this link to the BBC's report on today's Queen's Speech, the formal statement of Her Majesty's government's legislative intentions in the forthcoming session of Parliament. One such item mentioned in today's summary is this:
The speech in full: here
Let's look a little more closely, says the IPKat.
Intellectual Property BillThis bill is designed to simplify patent and design protection laws. It will implement the Unified Patent Court, which will mean that a single patent application will be valid in almost all EU countries. The bill will introduce criminal penalties for breaching UK protected designs, and bring in measures to speed up the patent-application process. It will apply to the whole of the UK.
This bill is designed to simplify patent and design protection laws [If the word 'simplify' means 'make simple', this Kat has some doubts that this will happen for patents, which are just about to become a good deal more complex. Given the facility for non-unitary patent holders to opt out of the Unified Patent Court system, the requirement to legislate for choice of forum and the need for transitional provisions, simplification is not an option. With regard to design protection, the prospect of simplification is necessary, desirable and even possible. At present, the protection of a design in the UK may be achieved via four distinct and separate design rights -- two at EU level and two under national law -- plus copyright and even trade mark protection. However, Parliament's scope for simplification is limited by virtue of the fact that the two EU rights are untouchable].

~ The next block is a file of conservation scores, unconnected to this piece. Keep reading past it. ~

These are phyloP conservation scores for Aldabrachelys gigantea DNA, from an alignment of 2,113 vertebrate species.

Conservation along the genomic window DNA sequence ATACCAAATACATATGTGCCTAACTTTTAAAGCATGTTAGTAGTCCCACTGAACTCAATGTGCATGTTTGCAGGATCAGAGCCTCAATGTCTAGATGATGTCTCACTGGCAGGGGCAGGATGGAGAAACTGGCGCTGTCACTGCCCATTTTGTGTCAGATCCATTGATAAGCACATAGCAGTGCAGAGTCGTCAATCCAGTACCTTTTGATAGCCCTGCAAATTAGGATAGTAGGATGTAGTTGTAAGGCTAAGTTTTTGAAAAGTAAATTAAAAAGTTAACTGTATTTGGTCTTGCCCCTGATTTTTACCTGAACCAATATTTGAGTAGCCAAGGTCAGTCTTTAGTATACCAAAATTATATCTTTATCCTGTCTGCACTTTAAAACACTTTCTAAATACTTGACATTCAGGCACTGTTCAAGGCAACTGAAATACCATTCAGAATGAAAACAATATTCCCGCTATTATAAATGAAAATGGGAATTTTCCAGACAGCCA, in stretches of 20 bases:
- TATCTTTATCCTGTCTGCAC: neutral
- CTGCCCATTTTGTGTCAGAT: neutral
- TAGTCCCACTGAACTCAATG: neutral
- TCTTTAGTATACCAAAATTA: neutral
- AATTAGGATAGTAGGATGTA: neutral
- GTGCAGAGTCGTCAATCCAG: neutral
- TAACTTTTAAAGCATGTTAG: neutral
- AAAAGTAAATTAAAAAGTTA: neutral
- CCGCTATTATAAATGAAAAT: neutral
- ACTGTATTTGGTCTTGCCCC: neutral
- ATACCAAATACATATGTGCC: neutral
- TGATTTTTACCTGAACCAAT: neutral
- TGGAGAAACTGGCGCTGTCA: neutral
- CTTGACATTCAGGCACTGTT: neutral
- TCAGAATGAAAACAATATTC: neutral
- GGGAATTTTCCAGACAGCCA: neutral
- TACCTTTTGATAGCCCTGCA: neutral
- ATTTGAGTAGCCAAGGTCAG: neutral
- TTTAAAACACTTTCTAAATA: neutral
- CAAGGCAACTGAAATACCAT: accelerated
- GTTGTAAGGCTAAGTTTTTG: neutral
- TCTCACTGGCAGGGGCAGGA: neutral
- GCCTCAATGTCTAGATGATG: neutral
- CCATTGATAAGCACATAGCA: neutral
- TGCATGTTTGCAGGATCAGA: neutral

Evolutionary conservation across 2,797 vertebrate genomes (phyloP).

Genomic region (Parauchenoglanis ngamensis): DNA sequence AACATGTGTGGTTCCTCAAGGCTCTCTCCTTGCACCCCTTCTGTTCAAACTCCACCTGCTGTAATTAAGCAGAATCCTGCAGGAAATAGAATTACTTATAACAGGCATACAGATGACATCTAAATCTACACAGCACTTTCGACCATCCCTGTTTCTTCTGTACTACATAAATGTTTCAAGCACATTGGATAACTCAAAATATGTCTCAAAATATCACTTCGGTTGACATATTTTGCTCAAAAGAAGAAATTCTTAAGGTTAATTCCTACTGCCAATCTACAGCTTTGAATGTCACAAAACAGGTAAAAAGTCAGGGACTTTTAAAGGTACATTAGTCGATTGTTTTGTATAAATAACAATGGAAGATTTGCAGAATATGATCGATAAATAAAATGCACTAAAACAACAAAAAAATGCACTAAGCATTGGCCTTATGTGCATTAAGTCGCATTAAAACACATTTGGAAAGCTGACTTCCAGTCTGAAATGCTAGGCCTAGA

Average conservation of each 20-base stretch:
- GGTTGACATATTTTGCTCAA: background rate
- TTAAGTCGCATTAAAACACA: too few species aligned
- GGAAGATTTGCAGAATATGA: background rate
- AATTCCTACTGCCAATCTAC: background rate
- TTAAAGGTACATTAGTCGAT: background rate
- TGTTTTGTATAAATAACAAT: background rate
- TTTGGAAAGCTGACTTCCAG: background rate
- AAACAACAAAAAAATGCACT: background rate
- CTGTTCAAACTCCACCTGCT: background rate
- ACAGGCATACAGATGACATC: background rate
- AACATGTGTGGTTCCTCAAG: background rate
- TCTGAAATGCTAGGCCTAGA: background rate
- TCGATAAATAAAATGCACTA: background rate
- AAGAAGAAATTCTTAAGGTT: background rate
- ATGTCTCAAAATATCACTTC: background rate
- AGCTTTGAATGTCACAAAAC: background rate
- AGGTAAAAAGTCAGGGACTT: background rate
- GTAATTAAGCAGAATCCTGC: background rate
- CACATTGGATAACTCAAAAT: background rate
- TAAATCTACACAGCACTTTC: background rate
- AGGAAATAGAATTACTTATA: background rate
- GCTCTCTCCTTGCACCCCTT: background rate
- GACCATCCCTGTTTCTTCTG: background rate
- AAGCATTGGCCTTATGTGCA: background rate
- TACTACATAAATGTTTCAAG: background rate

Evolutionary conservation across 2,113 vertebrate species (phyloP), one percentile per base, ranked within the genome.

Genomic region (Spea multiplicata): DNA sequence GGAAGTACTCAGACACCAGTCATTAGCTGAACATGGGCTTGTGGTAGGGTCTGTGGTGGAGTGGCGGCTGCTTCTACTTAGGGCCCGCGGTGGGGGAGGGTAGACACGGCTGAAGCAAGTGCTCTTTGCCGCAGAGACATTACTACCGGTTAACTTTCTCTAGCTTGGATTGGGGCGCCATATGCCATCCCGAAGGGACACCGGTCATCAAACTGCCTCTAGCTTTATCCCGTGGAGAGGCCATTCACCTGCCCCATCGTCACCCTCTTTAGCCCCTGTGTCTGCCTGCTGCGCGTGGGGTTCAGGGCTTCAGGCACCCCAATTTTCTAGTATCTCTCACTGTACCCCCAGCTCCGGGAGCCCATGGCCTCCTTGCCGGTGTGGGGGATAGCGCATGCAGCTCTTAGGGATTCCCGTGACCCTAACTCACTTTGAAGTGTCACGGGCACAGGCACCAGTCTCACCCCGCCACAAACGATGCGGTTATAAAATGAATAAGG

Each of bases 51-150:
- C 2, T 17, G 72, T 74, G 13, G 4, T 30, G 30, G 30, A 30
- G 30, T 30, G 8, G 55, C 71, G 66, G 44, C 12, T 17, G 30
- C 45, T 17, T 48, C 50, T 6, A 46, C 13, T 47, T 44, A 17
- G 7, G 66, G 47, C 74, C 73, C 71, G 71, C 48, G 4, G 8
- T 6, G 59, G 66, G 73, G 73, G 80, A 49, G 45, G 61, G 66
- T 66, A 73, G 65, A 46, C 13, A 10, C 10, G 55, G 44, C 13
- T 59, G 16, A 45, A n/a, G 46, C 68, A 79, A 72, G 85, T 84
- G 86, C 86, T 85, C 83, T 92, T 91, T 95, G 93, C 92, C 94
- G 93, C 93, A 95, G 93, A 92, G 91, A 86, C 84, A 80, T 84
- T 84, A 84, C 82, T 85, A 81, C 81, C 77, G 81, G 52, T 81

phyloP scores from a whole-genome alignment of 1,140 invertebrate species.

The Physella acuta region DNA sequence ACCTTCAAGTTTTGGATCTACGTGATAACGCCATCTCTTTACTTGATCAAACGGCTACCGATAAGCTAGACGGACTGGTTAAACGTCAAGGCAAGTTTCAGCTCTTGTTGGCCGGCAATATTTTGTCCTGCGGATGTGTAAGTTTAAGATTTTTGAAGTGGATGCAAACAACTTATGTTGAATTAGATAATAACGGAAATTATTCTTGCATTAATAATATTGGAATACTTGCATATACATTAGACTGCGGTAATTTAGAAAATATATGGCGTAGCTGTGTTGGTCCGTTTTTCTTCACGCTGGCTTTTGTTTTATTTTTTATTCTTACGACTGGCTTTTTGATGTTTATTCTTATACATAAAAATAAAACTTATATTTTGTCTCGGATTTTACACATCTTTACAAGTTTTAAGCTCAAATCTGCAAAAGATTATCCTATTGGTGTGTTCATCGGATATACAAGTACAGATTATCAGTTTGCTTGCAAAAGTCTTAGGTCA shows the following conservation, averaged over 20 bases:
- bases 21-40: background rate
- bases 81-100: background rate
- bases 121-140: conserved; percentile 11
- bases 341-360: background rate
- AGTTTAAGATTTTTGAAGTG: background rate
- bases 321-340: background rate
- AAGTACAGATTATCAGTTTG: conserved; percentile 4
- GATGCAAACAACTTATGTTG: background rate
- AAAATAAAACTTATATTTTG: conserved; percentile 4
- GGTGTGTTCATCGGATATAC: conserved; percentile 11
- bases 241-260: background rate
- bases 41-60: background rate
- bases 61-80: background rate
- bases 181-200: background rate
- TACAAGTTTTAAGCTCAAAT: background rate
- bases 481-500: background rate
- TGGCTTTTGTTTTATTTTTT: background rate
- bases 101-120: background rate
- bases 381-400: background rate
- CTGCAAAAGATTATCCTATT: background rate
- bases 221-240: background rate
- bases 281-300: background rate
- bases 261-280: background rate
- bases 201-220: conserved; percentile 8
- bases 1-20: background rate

It will implement the Unified Patent Court, which will mean that a single patent application will be valid in almost all EU countries [can anyone spot a non-sequitur here ...?].
The bill will introduce criminal penalties for breaching [whatever happened to 'infringing'?] UK protected designs, and bring in measures to speed up the patent-application process [on which see earlier Katpost here]. It will apply to the whole of the UK [though it might be interesting to see what happens if, following the Scottish Referendum on 18 September 2014, Scotland decides to leave the UK before any of the relevant provisions of this Bill have been brought into effect].Although a cat may look at a King, no members of the Kat team have been privileged with the chance to read the Bill ahead of its publication. Accordingly, we will be returning to this Bill, its contents and its progress in the fullness of time.
The speech in full: here
A question for the UK government: will simpler IP law mean less law -- or more? Reviewed by Jeremy on Wednesday, May 08, 2013 Rating: